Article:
The geopolitical landscape of the Middle East and the wider Muslim world in general, have undergone massive changes in recent decades. The rise and fall of numerous secular, Arab nationalist and religious movements has shifted the balance of power more than once since the Western colonial powers were forced to end direct rule over Muslim lands.
For much of the last century, one country— Saudi Arabia—has played a pivotal role in the region. Founded by an unlikely alliance of an absolute monarchy of Najdi Bedouins, and Wahhabi extremists, they were brought together to serve the strategic interests of British colonialists.
The Saudi kingdom was, and remains a dagger planted in the heart of the Islamic world. The monarchy, a corrupt clique that is unabashedly subservient to the United States, uses its control over the holy cities of Makkah and Madinah as collateral for its influence over much of the Ummah. To further its own soft power, the monarchy has always tried to obfuscate the difference between traditional Sunni Islam and the teachings of Wahhabism, and in fact has tried hard to lay claim to the position of “leadership” of the entire Sunni world.
That is not to say that there has not been resistance against this Saudi-Wahhabi coup. Most famous perhaps are the words of Egyptian President Jamal Abdel Nasser: “To liberate all of Jerusalem, the Arabs must first liberate Riyadh”. Starting with the success of the Islamic Revolution in Iran in 1979, a new wave of religiously-inspired anti-imperialist zeal swept the Muslim world.
The Sunni world itself saw a similar evolution, with organisations such as Hamas and the Palestinian Islamic Jihad emerging. Gradually, the Muslim Brotherhood (also known as al-Ikhwān al-Muslimūn or Ikhwan for short), a more orthodox Sunni Islamic organisation that emerged in 1928, came to the forefront in the Sunni world.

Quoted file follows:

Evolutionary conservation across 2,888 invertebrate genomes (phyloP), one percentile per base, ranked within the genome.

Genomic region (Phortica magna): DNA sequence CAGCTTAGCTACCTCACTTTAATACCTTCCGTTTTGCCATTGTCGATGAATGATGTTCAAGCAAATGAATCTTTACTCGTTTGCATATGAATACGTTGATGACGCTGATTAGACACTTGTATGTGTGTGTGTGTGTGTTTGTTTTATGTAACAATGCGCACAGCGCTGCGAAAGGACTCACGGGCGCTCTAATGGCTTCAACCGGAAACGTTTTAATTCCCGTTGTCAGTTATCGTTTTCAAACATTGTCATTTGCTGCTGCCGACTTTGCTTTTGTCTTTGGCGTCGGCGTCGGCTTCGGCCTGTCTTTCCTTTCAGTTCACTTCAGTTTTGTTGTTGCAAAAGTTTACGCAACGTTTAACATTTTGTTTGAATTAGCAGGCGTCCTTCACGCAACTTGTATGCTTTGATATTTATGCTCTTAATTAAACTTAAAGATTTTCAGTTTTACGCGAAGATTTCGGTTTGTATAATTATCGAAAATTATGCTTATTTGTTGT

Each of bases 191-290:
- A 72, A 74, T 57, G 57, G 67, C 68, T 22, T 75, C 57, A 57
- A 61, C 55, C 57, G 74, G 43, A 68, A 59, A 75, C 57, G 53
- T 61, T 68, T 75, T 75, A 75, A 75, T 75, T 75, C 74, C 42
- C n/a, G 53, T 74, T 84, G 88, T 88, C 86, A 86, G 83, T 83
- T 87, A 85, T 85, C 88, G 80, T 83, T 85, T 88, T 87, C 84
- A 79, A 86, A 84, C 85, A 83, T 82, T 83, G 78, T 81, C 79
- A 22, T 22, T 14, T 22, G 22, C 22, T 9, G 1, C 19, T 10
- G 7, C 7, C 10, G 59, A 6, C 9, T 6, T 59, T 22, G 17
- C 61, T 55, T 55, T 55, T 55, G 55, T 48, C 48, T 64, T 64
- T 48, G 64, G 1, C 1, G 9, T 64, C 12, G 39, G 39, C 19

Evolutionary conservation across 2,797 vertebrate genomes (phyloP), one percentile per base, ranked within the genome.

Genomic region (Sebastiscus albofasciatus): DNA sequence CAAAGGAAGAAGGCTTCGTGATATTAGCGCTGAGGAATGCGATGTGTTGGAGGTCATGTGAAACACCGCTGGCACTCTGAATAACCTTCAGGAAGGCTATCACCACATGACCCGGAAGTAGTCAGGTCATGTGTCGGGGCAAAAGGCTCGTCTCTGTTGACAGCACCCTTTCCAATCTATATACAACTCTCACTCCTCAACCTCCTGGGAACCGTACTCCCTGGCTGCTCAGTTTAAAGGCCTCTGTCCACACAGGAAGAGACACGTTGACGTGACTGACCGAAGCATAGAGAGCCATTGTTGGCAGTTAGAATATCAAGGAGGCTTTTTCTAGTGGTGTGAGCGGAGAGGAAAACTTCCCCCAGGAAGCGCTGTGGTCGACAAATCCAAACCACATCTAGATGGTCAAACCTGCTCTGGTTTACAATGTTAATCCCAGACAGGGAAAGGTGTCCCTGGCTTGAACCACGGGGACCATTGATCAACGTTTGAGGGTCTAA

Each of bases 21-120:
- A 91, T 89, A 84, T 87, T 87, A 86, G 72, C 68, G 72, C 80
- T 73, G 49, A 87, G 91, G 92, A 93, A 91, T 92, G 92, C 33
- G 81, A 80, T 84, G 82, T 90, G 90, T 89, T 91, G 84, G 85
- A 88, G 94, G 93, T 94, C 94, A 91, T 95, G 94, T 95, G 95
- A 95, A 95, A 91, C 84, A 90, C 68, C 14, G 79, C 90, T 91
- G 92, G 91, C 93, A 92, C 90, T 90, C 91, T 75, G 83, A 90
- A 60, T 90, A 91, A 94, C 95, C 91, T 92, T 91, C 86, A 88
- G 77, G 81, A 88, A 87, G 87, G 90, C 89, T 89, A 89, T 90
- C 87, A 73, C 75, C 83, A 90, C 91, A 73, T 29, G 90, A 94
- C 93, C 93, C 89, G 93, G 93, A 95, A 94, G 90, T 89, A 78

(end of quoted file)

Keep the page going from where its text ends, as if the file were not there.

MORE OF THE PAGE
The Muslim Brotherhood is an enigmatic group that throughout history has played both the role of opponent to Western imperialism as well as key ally to Western hegemonic designs. While it is hard to place the organisation as squarely in support or opposition to the Islamic Resistance in general, there are a few key elements that can be stated with certainty.
The Ikhwan are at present heavily supported by two Muslim countries: Turkey and Qatar. Turkish President Recep Tayyip Erdogan sees the Ikhwan as a key ally for its policies, and in fact is often seen using it to further Turkish ambitions in the Middle East, much to the chagrin of Saudi Arabia.
Erdogan’s presidency can be seen as a turning point in the history of modern Turkey. For the first time since the inception of the Turkish republic, a politician with an openly Islamic political profile is leading the country. Founded as a staunchly secular, aggressively nationalist state vehemently opposed to any public role for the Islamic faith, Turkey is changing fast with the AKP and Erdogan at the helm.
The change, however, should not be exaggerated. Erdogan still plays very much by the rules of the West that date back to the days of Mustafa Kemal. Turkey remains the sole Muslim country in NATO, and has still not completely abandoned the idea of joining the European Union. Its nationalist and irredentist policies towards its neighbours haven’t changed either, be it through aggressive rhetoric against Greece, the continued control of northern Cyprus, suppression of any public display of Kurdish identity, or relations with Armenia. The country also maintains open diplomatic and economic ties with the Zionist entity.
Nevertheless, change is definitely discernable in Turkey’s role. It has helped Ankara’s standing internationally, even if slowly. This is perhaps best expressed by the close alliance between Ankara and the Muslim Brotherhood.
Turkish-backed Ikhwan militias make up the bulk of the Free Syrian Army (FSA) remnants that still occupy parts of northern Syria and are involved in continuous conflict with Kurdish separatist forces. While Riyadh has also been involved in the war against Syria from the beginning of the conflict, there is a key difference between the two.
Saudi Arabia has been funding Wahhabi takfiri terrorist organisations, linked often to either al-Qaeda or Daesh. The aim was to destabilise and eventually destroy the Syrian government and thus remove a key component in the Axis of Resistance that runs from Iran to Palestine. Turkey, on the other hand, has far more tangible territorial goals in mind, corresponding with the neo-Ottoman ideology of Erdogan and his followers. Destruction of Syria is not the primary goal of Ankara. It is subsumed by the idea that cities like Aleppo should be brought under Turkish rule.
A consequence of this difference is that the Syrian government as well as its allies Iran and Russia have been far more successful in negotiating and finding common ground for compromise with Turkey than with Riyadh and its takfiri supporters.